VinoVenue has actually been bought by a company called Brunton Vineyards and they are targeting 90 locations within 66 targeted cities in the next two years.

I’m no rocket science, but most of these market expansions ride side by side with television markets.  And, well, since Indianapolis is the 25th largest TV market, I’m guessing we’re going to get our VinoVenue. 

According to the press release:

Brunton Vineyards believes that there is a compelling opportunity to address this large unmet need in the US and around the world by developing wine lounges as environments that one can go into, lounge and taste wine with friends and family in an intimate, upscale setting. “With VinoVenue, we believe we will be well positioned to become a leading company in the wine industry, as it pertains to the retail space,” said Mr. Geno Brunton, Chairman and CEO of Brunton Vineyards. Mr. Brunton continued, “Acquiring VinoVenue and expanding it worldwide will further strengthen our position in the global wine market by adding a portfolio of new wine products that are distributed through our retail outlets. With the addition of VinoVenue, we believe we will be able to effectively offer the best possible array of wines in an attractive, inviting environment that is not currently available to the average wine lover. We expect this to complement our existing asset base in a very positive way.”

Fellas, I agree with you.  There is a tremendous opportunity and I love the concept.  Welcome to Indianapolis.  Take your shoes off.  Please stay a while and let me know if I can do anything to assist.  I know where you can find a corned beef on rye, too.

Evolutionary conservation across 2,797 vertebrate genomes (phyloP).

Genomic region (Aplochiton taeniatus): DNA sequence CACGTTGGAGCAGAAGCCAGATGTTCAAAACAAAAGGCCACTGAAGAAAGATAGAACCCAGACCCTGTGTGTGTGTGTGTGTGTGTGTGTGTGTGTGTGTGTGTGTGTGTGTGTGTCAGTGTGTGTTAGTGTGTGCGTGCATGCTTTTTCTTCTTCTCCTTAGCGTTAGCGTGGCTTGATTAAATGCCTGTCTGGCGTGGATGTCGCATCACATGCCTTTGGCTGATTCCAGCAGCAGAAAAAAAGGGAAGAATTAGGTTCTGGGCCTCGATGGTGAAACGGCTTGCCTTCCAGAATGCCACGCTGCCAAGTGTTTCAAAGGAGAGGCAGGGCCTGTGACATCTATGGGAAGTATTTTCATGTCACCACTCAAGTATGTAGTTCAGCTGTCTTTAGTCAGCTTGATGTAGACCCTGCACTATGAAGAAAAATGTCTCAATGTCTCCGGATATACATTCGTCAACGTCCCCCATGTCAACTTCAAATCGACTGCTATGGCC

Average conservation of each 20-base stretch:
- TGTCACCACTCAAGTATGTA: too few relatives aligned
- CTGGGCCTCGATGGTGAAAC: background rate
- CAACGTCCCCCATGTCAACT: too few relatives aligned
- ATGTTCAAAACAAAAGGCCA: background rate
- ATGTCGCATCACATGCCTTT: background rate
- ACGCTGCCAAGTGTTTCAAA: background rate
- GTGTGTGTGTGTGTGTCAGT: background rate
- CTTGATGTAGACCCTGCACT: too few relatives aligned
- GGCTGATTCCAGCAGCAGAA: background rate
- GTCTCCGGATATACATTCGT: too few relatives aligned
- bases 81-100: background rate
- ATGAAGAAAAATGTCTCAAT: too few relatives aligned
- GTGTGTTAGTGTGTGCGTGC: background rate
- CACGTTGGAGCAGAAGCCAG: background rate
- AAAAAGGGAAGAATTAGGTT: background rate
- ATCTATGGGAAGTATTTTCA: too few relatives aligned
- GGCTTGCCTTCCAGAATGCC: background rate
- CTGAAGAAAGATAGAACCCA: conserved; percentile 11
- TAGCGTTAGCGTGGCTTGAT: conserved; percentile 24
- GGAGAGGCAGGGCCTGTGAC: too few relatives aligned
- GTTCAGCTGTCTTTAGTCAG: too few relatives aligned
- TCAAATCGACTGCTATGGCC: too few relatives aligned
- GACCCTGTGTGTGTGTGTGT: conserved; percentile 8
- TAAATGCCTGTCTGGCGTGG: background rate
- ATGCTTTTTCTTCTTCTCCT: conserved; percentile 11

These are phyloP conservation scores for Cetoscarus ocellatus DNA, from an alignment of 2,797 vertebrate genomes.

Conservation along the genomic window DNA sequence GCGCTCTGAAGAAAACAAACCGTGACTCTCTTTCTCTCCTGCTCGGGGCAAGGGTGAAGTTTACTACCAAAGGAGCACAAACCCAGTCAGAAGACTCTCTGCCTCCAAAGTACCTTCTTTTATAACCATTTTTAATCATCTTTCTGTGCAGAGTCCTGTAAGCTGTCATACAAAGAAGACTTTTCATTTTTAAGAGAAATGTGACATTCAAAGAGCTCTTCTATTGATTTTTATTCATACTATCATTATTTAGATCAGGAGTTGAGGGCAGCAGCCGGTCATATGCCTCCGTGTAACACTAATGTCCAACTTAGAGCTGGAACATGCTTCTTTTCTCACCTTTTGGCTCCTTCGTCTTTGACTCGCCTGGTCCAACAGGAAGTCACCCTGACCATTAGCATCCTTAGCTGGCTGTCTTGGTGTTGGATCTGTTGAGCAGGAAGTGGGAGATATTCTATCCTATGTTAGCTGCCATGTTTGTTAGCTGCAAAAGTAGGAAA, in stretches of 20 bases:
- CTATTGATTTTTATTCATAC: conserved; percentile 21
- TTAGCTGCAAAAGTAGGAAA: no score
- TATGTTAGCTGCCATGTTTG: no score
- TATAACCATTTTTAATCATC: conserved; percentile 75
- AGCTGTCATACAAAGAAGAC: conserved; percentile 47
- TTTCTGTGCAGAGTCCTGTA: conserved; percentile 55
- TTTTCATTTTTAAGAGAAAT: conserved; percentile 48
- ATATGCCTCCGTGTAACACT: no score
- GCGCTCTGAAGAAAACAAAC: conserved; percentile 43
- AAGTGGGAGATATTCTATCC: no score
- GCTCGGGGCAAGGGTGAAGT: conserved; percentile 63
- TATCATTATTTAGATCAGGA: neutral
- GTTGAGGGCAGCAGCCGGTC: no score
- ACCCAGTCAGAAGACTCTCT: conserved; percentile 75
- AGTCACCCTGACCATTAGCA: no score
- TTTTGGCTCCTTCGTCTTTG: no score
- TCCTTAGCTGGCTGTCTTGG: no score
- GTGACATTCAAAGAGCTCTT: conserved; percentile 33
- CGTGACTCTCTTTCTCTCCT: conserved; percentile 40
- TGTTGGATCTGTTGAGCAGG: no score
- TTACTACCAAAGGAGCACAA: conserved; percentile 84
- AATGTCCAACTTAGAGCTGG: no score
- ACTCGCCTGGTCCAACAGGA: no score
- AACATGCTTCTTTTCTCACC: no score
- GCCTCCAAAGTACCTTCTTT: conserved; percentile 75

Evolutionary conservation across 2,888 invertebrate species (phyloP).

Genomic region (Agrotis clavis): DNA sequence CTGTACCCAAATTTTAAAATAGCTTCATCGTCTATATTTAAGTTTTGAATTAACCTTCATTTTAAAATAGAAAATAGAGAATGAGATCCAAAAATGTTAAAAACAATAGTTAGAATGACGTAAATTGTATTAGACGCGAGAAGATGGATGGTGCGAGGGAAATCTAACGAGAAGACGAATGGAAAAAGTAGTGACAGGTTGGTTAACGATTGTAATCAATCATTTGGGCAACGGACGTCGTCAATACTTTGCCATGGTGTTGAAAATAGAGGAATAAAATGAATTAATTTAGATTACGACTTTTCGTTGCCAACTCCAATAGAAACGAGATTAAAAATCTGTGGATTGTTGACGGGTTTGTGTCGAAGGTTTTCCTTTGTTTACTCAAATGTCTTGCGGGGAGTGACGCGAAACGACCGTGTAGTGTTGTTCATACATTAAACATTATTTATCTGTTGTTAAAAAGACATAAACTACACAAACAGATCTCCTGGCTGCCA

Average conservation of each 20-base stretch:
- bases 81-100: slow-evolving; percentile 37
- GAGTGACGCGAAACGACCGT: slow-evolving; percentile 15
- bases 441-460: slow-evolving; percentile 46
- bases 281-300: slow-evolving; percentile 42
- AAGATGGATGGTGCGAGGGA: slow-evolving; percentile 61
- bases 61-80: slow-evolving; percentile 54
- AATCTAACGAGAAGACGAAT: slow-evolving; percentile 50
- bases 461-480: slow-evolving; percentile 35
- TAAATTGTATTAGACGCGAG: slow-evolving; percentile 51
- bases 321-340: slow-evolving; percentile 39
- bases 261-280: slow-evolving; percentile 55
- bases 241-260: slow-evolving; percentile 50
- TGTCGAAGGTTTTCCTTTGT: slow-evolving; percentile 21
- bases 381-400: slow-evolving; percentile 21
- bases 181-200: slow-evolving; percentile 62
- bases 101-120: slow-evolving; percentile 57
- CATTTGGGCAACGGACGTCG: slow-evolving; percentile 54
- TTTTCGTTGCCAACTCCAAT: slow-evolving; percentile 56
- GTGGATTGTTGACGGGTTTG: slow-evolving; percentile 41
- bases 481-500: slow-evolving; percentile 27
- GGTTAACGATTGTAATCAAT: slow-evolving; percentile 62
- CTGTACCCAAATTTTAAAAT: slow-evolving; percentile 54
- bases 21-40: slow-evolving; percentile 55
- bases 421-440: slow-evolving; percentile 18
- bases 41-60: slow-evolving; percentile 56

Posted in, Good Grape Daily: Pomace & Lees. Permalink | Comments (5) |


On 02/28, .(JavaScript must be enabled to view this email address) wrote:

I thought the machines would be kinda cold and unfriendly, but they actually free the hosts up to wander the room chatting with customers.  I enjoyed Stave Wine Bar in Napa the other week. 

(I’m an ex-Hoosier from Fort Wayne, so it’s interesting to read wine commentary from the home state!)

On 02/28, el jefe wrote:

When I was first exploring wine, um, a while ago I was fortunate to stumble into a store called The Wine Club (yes, the one that now has stores in Santa Ana, San Jose, and San Francisco)

Back then they had a bar that held 15-20 open bottles. Each bottle was labeled with a “taste price”: if you filled their logo glass to the bottom of the logo, that was the taste price. What was really cool: if you filled your glass halfway, it was half that tasting price. And it was all honor system!

I suppose the automated system is pretty cool but I miss the simplicity and the trust of the tasting bar at the Wine Club. It’s been a number of years since I have been able to shop there - I sure hope it hasn’t changed!

All that said, I sure hope Indy is on the list, and soon! That’s an ambitious business plan (90 stores in 66 markets is NOT easy!) and I sincerely hope they can pull it off!

On 02/28, Jeff Lefevere wrote:


Thanks for stopping by.  Fort Fun!  Nice.  My place of birth and home til I was six and moved to South Bend, in the shadow of the Golden Dome.

Are you in the wine industry, per chance?  I’m wanting to gather up ex-Hoosiers that are in the business and their wine ventures for a sidebar box on the site.

If so, please let me know.  And, thanks for reading!


On 04/06, Andrew wrote:

This is an okay concept but The Grape is the ultimate experience in wine and fun. You can taste the wine before purchase - amazing concept! Check them out online at Also, Usher is involved with them. Pretty neat.